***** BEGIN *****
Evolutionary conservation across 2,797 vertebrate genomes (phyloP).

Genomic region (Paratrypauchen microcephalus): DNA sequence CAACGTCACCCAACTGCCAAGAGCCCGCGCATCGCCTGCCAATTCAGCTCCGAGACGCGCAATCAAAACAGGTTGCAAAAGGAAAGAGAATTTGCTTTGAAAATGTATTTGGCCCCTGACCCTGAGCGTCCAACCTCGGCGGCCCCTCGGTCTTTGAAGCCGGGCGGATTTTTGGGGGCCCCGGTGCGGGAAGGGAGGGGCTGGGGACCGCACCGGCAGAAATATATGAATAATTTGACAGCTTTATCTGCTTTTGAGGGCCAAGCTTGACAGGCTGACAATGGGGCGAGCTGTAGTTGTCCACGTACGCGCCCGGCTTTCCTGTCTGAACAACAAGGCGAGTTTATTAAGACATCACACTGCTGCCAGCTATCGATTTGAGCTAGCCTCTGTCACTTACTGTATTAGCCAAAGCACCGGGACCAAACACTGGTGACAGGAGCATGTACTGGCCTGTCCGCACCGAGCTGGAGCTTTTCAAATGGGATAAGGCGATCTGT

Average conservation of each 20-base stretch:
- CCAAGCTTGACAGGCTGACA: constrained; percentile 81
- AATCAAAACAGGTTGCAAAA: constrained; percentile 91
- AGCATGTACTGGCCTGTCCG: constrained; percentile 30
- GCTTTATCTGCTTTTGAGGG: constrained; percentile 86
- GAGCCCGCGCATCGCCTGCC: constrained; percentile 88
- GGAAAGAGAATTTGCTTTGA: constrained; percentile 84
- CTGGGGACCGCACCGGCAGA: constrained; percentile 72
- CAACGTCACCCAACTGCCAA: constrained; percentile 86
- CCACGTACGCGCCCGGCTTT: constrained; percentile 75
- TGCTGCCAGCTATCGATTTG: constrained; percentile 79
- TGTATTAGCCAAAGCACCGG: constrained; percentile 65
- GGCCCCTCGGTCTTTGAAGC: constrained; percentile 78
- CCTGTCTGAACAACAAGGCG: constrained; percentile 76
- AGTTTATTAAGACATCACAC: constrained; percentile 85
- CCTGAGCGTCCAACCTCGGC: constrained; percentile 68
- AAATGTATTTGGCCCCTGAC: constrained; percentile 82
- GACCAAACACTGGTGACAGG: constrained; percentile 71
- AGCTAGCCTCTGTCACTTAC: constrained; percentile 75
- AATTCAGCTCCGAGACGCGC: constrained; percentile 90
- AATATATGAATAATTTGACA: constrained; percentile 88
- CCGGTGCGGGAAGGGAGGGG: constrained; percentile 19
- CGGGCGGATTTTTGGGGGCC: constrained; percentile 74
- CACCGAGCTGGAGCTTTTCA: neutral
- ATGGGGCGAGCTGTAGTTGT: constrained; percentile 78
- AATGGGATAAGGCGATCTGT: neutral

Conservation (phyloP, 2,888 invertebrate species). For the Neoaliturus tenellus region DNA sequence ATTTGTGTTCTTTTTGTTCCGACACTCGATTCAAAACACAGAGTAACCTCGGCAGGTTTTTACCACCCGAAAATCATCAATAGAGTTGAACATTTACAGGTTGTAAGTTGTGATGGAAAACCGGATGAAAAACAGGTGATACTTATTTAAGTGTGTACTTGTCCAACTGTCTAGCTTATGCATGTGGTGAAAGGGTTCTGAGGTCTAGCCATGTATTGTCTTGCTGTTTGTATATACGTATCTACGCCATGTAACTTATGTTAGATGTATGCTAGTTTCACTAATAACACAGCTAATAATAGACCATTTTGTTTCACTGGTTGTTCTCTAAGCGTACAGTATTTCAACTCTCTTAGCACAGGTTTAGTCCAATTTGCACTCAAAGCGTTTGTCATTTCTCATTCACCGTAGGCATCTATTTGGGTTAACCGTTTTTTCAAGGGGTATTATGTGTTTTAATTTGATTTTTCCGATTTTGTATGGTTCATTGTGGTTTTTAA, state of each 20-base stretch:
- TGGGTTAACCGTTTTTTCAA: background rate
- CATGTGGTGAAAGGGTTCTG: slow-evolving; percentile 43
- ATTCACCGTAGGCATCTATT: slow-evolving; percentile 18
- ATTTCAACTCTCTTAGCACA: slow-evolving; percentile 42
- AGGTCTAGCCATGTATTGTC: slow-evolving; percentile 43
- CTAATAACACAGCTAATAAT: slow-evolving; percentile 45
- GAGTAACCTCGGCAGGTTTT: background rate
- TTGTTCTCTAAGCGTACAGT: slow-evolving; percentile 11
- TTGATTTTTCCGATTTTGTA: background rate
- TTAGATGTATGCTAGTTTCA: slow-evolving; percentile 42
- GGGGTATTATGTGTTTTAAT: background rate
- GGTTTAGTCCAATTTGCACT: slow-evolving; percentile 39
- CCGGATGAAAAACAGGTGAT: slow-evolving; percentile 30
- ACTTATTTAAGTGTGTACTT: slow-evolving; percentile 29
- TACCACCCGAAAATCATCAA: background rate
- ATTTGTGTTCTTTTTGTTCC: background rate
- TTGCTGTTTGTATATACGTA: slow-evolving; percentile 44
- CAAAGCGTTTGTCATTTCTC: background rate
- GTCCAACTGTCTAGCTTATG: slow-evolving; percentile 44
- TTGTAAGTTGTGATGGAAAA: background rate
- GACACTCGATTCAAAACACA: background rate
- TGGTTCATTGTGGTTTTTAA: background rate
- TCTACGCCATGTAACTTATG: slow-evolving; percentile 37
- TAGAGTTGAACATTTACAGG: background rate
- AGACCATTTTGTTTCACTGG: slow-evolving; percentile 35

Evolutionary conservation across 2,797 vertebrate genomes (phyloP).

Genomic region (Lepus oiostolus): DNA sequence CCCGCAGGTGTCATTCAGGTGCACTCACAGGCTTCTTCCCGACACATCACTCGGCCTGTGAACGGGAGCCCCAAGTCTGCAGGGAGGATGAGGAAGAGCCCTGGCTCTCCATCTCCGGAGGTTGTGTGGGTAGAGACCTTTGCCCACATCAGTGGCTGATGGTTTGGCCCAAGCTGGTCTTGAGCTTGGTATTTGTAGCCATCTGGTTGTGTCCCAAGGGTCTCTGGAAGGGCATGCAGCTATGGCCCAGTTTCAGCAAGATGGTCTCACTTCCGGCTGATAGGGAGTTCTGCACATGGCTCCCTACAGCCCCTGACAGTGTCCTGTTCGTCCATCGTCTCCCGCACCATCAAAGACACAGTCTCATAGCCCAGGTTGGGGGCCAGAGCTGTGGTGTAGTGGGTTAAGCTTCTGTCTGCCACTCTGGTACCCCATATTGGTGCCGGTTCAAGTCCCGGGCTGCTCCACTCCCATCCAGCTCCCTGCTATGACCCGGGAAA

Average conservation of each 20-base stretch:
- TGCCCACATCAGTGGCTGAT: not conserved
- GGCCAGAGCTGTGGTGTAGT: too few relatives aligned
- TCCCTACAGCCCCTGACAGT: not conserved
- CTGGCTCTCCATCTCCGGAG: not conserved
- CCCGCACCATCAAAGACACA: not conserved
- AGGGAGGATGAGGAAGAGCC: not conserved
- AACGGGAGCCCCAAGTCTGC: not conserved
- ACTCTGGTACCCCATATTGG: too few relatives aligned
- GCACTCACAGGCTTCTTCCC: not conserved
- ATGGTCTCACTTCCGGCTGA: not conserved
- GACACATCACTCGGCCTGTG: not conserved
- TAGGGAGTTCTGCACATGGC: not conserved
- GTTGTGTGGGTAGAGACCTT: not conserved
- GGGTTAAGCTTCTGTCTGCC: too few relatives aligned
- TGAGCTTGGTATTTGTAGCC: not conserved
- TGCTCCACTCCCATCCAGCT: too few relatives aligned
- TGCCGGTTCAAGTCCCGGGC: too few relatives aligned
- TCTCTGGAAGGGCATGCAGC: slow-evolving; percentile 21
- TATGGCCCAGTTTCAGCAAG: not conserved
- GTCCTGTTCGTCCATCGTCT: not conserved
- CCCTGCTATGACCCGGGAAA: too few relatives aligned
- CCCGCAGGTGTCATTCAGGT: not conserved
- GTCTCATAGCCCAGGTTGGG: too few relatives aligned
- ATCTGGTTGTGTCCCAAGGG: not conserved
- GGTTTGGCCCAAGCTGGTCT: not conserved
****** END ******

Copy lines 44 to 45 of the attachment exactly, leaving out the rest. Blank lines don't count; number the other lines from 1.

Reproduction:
- TACCACCCGAAAATCATCAA: background rate
- ATTTGTGTTCTTTTTGTTCC: background rate